Can I just ask –how you decide the titles of your books, do you choose a title first and work round it, or vice-versa. I enjoyed watching your interview at the Leeds Library. It’s a fantastic looking place to hide away in. I love the smell of books, used to work in a bookshop in Leeds twenty years ago, and loved opening the boxes of new books that had just been delivered. I have 3 of your books on my kindle, so thanks to your book list I know what to read first.(Cold cruel winter).
    .Happy Christmas, and all the best for 2016.

  3. Thanks so much, Jackie. As far as bookshops in Leeds go, there’s really only one game in town anymore – the days of Austick’s all over the place and that lovely little independent up by the Poly are long since history. The Leeds Library really is a magical place – that room where we filmed, and where the launch was held, is the ‘New Room’ dating from 1880, and the library has been in that building since 1808.
    As to titles…honestly, they just come. Gods of Gold was from the Tom Maguire poem, but overall they just kind of incubate and hatch, no rhyme or reason.
    I’m very glad you enjoyed Skin. I have a very soft spot for that book, and for Annabelle in it. Cold Cruel Winter you’ll find rather different. But hopefully just as good in its own way….and thank you.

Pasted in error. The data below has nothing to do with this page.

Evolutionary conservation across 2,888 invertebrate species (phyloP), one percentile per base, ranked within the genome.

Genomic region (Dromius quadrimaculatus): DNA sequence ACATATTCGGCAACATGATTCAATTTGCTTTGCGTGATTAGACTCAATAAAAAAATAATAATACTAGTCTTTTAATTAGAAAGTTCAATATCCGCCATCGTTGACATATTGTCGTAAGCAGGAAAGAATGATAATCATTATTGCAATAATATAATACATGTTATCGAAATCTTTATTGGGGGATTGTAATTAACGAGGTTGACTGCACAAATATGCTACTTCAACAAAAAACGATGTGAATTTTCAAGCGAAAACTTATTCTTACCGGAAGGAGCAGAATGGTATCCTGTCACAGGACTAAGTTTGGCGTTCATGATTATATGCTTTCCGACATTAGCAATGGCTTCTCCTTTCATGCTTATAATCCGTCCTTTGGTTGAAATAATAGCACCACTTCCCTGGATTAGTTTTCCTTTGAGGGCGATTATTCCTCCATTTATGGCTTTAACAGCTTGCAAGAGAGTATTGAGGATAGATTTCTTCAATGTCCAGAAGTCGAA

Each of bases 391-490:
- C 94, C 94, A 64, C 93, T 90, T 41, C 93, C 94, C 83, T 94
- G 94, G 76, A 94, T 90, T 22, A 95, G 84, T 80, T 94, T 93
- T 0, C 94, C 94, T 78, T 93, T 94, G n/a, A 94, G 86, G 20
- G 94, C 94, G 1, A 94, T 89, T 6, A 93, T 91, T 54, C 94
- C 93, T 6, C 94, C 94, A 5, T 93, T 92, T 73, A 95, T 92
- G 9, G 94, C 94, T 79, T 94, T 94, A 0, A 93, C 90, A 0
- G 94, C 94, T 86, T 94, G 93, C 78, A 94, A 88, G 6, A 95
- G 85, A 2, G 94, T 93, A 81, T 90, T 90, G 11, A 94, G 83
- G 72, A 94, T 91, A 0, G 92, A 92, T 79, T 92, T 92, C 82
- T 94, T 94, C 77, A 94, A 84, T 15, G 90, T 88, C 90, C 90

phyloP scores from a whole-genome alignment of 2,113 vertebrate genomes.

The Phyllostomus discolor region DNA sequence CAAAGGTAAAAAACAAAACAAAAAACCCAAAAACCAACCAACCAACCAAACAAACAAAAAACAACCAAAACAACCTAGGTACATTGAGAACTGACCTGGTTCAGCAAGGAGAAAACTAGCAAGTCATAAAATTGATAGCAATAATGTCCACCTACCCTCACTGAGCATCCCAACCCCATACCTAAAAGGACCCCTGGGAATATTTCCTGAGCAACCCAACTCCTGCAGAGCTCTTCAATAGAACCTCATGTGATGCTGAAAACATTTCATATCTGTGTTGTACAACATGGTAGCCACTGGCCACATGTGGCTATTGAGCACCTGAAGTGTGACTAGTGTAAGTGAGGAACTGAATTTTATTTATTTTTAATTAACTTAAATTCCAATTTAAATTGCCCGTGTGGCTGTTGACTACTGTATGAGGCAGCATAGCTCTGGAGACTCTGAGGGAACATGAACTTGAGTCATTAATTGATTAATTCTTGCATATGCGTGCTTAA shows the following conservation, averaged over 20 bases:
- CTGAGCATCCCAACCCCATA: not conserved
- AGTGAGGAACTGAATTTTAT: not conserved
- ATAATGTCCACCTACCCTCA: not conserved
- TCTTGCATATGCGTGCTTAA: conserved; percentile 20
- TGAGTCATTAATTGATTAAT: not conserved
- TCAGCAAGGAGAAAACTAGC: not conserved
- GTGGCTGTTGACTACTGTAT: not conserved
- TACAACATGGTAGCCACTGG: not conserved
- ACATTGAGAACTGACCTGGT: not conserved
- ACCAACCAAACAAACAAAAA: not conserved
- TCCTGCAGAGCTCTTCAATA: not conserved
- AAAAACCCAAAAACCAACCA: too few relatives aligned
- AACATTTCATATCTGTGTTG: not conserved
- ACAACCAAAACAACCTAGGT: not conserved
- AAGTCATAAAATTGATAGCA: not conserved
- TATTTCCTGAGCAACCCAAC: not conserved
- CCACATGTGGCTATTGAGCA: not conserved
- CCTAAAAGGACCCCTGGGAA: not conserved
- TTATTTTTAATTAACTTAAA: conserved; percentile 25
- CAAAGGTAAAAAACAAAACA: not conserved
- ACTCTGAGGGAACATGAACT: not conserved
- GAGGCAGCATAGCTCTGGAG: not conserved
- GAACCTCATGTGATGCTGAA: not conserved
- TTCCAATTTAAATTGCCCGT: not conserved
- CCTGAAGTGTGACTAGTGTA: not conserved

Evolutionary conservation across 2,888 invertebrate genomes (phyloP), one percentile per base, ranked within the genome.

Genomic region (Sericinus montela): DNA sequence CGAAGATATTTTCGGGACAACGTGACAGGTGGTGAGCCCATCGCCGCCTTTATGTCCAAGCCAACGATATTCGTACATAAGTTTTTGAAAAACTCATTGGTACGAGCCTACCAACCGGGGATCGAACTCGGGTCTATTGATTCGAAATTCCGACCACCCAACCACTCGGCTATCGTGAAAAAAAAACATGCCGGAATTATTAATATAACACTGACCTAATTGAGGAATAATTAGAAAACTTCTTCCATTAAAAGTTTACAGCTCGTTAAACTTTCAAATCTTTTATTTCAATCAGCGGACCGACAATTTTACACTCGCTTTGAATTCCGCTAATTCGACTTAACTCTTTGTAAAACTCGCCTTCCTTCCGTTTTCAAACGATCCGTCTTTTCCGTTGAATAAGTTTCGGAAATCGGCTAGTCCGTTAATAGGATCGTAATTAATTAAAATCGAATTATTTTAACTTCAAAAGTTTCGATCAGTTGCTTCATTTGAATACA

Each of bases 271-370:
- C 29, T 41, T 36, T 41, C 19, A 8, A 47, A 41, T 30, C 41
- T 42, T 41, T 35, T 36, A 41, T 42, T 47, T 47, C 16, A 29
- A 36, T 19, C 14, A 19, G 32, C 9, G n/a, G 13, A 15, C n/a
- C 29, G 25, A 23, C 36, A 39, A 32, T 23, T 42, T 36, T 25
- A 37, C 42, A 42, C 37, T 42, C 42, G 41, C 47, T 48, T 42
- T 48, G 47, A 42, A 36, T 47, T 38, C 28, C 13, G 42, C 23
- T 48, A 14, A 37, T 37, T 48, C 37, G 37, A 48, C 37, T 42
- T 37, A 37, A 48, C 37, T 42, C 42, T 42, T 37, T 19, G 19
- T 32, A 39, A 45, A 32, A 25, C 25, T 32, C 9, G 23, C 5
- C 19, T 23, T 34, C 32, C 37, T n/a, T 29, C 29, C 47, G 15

4. jackie richardson

    Hi Chris. It was Austicks bookshop where I worked, the University branch on Woodhouse Lane near the university steps. I was made redundant when Blackwells took over. .Austicks had several branches didn’t they, Legal & Medical on Great George Street, 2 branches on the Headrow, and two on Woodhouse Lane. All gone.. Now it’s just Waterstones and W.H.Smiths.

  5. jackie richardson

    I don’t recall ever seeing an Austicks in Basinghall Street Chris.
    Re your book titles –I looked up the poem Gods of .Gold, and read about Tom Maguire. Poor soul died young didn’t he, but he made an impression during his short life.

  6. Must be my faulty memory about Basinghall St. Yes, Tom Maguire. For all he did for others, he still died in a cold room with no food, far too young. He’s buried at Beckett St – worth going to see his headstone. There’s also supposedly a red plaque erected to him in the bus station, which is the site of his house (or something like that). Isabella Ford was quite a remarkable woman, too.

  7. jackie richardson

    I’ve passed through the bus station no end of times ,and never noticed a plaque to Tom, but I typed “Leeds bus station Tom Maguire” ,and all sorts of info came up, including a picture of the red plaque on the wall, between the loo’s and the newsagent. It’s the right hand wall as you enter the bus station from the Headrow side. I’ll make a point of looking next time I’m in Leeds. I’ve learned more about Leeds since I started reading your books than ever before !!

  8. To be honest, I’ve never gone in and looked. I heard it had been taken down but it’s now back up again. I’ll have to pop in (although I’m steering clear of town until after Christmas). I’m glad to educate as well as entertain!